Employment Guide: On the fast track to employment: Stop and smell the Gen-Eds

By Bethel Habte / Columnist

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I always knew that my scholarship to Pitt would save me a great deal of money. What I didn’t know was that the value of the scholarship far exceeds its monetary merits.

Too easily, I could have come to view my educational experience at Pitt solely in terms of employment potential — as a means of return on a hefty investment. But, in doing so, I would have failed to realize that my education was not merely an investment in my future but also an investment in myself. 

News reports limit students to viewing their education as an elusive promise of job security, rather than a way to broaden their mental horizons. 

This shift in attitude cannot be credited solely to either the role of the university or the students but, rather, the educational system as a whole. 

Consider general education requirements, for example. At Pitt, they are supposed to provide students with a general and broad education. Ideally, this is accomplished by requiring students to meet a certain quota of courses in a number of different departments. 

By loading students with a vast number of required courses, which are most likely in areas that they are not interested in, these requirements limit students’ ability to explore areas that may intrigue them, but not to the point of majoring in them.  

What has come to be a common attitude towards general education requirements is a begrudging obligation, coupled with a fervent endeavor to “get rid of” them. When was the last time, after all, that you looked at a course catalog without first noticing the requirements fulfilled? I’m sure nothing could equal the excitement of enrolling in the rare oddity that fills two requirements.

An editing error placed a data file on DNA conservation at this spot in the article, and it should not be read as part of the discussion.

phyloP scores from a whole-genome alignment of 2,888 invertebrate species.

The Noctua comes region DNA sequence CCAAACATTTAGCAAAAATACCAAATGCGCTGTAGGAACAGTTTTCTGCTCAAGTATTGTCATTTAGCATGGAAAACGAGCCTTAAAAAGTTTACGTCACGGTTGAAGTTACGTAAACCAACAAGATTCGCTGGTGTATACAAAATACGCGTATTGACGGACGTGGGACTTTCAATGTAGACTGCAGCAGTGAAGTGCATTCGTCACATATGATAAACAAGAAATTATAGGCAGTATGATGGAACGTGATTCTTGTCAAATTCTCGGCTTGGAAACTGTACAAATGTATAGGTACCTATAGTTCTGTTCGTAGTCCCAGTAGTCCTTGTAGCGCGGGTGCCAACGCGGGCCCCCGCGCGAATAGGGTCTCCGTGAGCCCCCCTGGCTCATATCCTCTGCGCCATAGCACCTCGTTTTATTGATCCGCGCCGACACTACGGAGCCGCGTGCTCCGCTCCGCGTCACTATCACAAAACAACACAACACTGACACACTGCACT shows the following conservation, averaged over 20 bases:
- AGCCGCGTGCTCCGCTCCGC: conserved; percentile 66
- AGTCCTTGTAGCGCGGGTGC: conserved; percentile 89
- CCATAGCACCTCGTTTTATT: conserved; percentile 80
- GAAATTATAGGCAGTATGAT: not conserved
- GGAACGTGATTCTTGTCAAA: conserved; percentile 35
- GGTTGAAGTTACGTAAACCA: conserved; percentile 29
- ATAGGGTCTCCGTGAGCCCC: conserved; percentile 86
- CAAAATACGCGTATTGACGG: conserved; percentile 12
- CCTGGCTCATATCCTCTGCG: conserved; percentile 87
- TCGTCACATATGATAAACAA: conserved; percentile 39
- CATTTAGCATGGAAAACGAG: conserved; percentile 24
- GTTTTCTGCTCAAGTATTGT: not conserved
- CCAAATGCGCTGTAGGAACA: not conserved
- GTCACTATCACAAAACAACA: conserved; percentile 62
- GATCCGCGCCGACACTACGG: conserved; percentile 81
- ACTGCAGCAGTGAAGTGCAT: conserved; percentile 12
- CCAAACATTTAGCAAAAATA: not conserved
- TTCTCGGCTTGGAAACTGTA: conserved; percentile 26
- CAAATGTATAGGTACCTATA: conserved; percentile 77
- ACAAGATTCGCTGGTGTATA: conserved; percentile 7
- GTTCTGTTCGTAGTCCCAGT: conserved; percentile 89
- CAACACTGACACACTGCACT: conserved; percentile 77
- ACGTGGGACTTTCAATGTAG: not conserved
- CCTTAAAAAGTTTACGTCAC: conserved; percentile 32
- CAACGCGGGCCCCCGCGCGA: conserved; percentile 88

A better alternative to the current system would be to implement a sort of course allowance — where students must take courses in departments outside of the major without restrictions on departments.

Yes, it’s true that students always have the option to go beyond the requirements and take additional courses to meet their varied interests.

While it’s true that they can, it’s just as true that they won’t. 

Today’s college students are pressured to consistently acknowledge the reality of the rising cost of education. 

In 2012, about 60 percent of the 20 million students who attended college every year found themselves forced to borrow annually to maintain their education.

As of last December, the average loan debt for students was $29,400. 

Year after year, students find themselves caught in the college loan trap. 

Currently, students with loans are unable to file for bankruptcy. Should you be unable to pay off your loans in your lifetime, the bank transfers it to your family. With the debt to income ratio at .49, those with student loans face a slew of difficulties when attempting to qualify for major purchases, like that of a house or a car, according to CNN. Yet, despite the massive portion of our population that is struggling to shoulder the burden of student loans, interest rates on federal loans continue to rise. 

With a college degree being a vital aspect of employment, the alternative — foregoing a college education     — hardly seems viable. 

In hindsight, spending $1,136 per credit at Pitt as an out-of-state student, or $703 as an in-state student, to develop your love of poetry hardly seems worth it. 

If we want to make a college education valuable to students for more than its employment potential, we have to implement a system that allows them to feel like they are a part of their educational experience. 

College provides an opportunity to explore areas of study you never thought possible, but this opportunity means nothing to a student whose primary feelings towards his or her education revolve around anxiety about its cost, course load and necessity. 

Write Bethel at beh56@pitt.edu.

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